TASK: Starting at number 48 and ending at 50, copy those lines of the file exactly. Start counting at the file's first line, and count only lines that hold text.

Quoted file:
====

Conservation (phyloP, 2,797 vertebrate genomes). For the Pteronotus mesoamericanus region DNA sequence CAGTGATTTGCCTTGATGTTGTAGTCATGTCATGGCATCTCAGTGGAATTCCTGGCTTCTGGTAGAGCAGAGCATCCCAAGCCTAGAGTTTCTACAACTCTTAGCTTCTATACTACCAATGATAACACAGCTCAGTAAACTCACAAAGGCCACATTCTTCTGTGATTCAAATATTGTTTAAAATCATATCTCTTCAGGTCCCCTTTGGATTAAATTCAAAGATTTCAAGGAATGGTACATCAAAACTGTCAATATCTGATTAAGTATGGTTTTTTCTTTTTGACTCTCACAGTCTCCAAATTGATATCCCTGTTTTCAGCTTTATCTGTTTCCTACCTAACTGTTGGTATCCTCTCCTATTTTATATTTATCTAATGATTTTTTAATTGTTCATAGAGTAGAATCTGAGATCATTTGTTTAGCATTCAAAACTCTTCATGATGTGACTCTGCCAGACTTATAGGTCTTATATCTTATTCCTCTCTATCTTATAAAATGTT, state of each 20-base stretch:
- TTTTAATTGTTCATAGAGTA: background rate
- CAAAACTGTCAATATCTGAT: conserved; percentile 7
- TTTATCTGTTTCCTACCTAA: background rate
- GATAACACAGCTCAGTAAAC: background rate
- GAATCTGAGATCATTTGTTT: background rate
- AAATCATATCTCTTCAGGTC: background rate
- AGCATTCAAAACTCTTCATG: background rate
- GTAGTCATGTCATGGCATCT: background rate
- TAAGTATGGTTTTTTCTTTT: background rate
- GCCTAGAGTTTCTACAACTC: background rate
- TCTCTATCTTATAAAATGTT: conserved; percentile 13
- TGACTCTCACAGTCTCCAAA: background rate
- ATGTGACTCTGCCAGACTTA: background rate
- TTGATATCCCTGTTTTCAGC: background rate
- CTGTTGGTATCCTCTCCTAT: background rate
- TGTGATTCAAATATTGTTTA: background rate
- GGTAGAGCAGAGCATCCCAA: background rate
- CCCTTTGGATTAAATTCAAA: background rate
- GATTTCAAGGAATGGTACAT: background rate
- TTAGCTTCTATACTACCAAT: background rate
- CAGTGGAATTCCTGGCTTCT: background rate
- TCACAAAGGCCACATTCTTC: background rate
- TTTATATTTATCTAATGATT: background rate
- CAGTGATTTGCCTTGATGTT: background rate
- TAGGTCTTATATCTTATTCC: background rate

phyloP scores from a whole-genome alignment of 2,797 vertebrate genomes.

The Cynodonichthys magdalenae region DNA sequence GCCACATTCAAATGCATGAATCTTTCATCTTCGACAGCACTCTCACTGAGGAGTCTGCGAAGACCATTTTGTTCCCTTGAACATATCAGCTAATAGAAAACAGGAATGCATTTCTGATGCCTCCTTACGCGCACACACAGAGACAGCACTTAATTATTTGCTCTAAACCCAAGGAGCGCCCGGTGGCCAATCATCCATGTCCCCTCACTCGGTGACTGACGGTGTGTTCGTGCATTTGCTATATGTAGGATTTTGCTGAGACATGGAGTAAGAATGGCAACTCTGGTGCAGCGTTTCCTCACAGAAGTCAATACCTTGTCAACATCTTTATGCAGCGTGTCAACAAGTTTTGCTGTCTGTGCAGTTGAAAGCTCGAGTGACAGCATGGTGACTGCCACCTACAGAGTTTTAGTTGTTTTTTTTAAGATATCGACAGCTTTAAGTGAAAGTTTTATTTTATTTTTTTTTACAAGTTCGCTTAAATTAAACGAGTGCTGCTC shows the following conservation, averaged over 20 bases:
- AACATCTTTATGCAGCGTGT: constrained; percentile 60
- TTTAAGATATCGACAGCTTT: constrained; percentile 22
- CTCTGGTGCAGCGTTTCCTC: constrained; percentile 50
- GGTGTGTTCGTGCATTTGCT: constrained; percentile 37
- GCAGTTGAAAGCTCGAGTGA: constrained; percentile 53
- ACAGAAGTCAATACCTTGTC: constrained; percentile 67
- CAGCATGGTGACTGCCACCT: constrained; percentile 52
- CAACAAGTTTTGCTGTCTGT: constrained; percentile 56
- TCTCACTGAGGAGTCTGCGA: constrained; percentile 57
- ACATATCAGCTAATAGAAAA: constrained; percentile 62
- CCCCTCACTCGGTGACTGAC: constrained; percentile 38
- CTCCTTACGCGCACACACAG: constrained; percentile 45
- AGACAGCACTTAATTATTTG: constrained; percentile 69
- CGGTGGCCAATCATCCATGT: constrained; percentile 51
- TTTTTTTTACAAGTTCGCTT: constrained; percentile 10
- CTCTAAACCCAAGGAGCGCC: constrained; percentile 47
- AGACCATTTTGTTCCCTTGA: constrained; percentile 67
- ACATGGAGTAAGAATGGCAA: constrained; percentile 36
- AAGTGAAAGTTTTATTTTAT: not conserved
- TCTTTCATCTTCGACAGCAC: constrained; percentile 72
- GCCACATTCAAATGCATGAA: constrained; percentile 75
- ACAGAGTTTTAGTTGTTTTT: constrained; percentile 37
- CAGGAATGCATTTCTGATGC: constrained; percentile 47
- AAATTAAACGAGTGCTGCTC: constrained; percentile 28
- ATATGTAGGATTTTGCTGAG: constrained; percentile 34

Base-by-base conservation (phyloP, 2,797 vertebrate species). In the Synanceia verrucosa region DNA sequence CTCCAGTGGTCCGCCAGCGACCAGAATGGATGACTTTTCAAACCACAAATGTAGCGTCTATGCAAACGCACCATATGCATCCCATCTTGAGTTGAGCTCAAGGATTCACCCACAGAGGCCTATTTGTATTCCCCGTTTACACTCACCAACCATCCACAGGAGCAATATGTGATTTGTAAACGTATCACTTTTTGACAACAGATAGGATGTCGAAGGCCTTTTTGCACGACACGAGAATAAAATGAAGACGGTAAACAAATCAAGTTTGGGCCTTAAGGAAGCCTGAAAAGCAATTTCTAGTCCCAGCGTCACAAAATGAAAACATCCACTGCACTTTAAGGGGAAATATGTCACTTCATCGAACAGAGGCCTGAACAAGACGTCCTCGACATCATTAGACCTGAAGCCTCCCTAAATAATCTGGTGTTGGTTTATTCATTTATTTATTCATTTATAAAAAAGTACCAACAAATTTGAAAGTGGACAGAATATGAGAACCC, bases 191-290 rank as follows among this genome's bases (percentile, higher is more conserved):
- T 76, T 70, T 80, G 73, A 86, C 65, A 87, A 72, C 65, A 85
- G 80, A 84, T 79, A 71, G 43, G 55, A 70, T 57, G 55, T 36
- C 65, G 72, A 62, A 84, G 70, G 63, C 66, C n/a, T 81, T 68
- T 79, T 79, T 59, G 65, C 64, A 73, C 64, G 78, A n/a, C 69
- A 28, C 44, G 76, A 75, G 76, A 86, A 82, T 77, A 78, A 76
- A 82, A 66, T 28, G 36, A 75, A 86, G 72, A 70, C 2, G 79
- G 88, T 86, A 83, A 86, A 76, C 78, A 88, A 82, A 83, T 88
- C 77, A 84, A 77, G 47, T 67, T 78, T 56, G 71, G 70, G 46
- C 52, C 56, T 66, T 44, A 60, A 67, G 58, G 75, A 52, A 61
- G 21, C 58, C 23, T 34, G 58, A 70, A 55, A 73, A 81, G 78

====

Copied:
- TCTTTCATCTTCGACAGCAC: constrained; percentile 72
- GCCACATTCAAATGCATGAA: constrained; percentile 75
- ACAGAGTTTTAGTTGTTTTT: constrained; percentile 37